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MPs: community hospitals are 'key to NHS'

Community hospitals should be valued by the NHS as a key part of the NHS, the government has been told.

Sarah Wollaston, leading a backbench debate on the sectors, said more GPs needed to be trained and a greater recognition promoted of the value of community hospitals.

She said too many new doctors were trained in acute specialties but that the reality of demographics would see an increased need for general practitioners in the community.

Dr Wollaston, a former GP, said community hospitals were a vital part of the system for care in the community and helping people to stay in their own homes.

A cross-party motion urged ministers to create a comprehensive database of community hospitals, their ownership and current roles.

Opening the debate, Totnes MP Dr Wollaston said: “This is a call to arms for people listening that if you value your community hospital, let your GPs know, let your commissioners know, let HealthWatch know, let your local health and wellbeing boards know.

“If we want them to be treasuring the community hospitals, as we all do, we need them to be making that very clear.”

Conservative Phillip Lee (Bracknell) said he not met anybody in the medical profession who did not support the principle of consolidation of acute and surgical services and the provision of chronic care in community settings.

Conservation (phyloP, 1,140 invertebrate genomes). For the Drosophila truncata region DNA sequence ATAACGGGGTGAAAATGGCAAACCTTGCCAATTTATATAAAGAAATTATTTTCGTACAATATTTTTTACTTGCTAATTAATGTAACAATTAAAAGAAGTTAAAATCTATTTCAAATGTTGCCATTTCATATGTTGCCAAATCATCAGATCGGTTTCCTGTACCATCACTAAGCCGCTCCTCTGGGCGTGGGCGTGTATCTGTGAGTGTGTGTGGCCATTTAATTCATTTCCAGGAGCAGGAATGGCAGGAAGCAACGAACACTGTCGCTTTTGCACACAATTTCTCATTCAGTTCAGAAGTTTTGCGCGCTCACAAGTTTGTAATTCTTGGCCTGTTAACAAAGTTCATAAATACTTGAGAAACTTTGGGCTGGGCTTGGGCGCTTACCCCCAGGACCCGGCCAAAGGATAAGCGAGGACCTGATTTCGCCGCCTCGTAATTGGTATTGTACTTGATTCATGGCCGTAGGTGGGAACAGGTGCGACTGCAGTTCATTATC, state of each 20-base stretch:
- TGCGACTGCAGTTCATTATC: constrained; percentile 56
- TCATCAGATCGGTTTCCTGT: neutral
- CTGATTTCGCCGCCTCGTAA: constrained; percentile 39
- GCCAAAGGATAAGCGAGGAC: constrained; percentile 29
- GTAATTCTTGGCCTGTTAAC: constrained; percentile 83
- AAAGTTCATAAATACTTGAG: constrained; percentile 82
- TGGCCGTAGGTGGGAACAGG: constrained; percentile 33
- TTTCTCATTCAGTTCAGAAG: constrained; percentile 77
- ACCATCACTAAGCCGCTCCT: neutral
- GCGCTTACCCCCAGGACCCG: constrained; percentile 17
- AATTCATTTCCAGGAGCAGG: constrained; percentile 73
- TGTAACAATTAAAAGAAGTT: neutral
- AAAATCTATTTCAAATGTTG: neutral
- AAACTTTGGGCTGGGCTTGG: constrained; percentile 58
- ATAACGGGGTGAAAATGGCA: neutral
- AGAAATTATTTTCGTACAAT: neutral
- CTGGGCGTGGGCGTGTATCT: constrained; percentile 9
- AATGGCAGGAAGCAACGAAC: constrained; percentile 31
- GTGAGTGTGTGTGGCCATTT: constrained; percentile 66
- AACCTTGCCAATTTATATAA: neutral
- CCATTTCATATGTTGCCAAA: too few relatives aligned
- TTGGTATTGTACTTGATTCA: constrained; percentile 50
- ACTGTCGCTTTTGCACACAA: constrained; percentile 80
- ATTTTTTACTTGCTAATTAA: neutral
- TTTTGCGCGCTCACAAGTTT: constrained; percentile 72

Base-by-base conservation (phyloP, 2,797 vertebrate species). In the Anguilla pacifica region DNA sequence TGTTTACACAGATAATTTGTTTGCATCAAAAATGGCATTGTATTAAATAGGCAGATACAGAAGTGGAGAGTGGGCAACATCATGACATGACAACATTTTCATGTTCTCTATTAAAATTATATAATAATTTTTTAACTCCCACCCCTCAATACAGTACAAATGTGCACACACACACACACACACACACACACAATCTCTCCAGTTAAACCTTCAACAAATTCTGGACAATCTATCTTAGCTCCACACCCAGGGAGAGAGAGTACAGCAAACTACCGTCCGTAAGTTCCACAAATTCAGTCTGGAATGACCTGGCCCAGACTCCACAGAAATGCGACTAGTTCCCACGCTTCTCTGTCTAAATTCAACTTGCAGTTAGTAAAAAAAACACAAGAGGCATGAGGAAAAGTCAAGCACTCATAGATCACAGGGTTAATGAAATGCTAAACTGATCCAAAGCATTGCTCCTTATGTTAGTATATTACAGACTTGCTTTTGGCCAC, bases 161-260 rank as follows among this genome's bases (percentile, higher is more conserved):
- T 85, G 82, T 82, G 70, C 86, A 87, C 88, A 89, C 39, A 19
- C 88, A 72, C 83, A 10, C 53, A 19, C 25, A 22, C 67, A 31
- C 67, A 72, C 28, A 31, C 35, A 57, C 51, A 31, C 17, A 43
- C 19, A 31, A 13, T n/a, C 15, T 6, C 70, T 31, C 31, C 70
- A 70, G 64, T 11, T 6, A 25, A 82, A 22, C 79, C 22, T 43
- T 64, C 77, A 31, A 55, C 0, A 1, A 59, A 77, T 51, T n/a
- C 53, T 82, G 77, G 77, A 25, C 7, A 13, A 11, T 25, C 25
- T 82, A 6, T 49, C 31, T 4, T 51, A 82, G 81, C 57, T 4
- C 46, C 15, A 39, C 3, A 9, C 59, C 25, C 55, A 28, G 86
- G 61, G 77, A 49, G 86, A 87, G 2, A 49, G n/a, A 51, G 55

He said: “The reality is that acute and medical surgical care is becoming increasingly complex and increasingly expensive to deliver and in particular increasingly difficult to staff. It is just clearly not possible on every district general site in the country.

“We are beginning to see the realities of this, there is a consolidation of services ongoing in the south of London, it’s politically very sensitive I gather, but it’s going to happen so everybody needs to wake up to that.”

He added: “I think this is actually a positive move.”

Shadow health minister Andrew Gwynne said Labour would like to see more community hospitals.

He said: “We continue to be committed to community hospitals where they represent the best solution for local communities.

“Community hospitals can be that vital step between social care and acute care and I think we would look to potentially develop them further.

“For instance, it may be possible for GP or dentistry services to be offered in more community hospitals and that could be the difference between making some of them that are marginally viable, more viable in future and should be explored.”

Mr Gwynne said the government’s NHS reorganisation, scrapping primary care trusts, meant there was “real danger that the role of community hospitals could be overlooked”.

He added: “There are further issues which we should bear in mind about the possibility of creeping privatisation, something we at least are concerned about.”

Mr Gwynne expressed concern about the motion’s call for community hospitals to be given “greater freedom to explore different ownership models” and said Labour would abstain.

“We certainly need more details on any parameters before agreeing to something like that,” he said.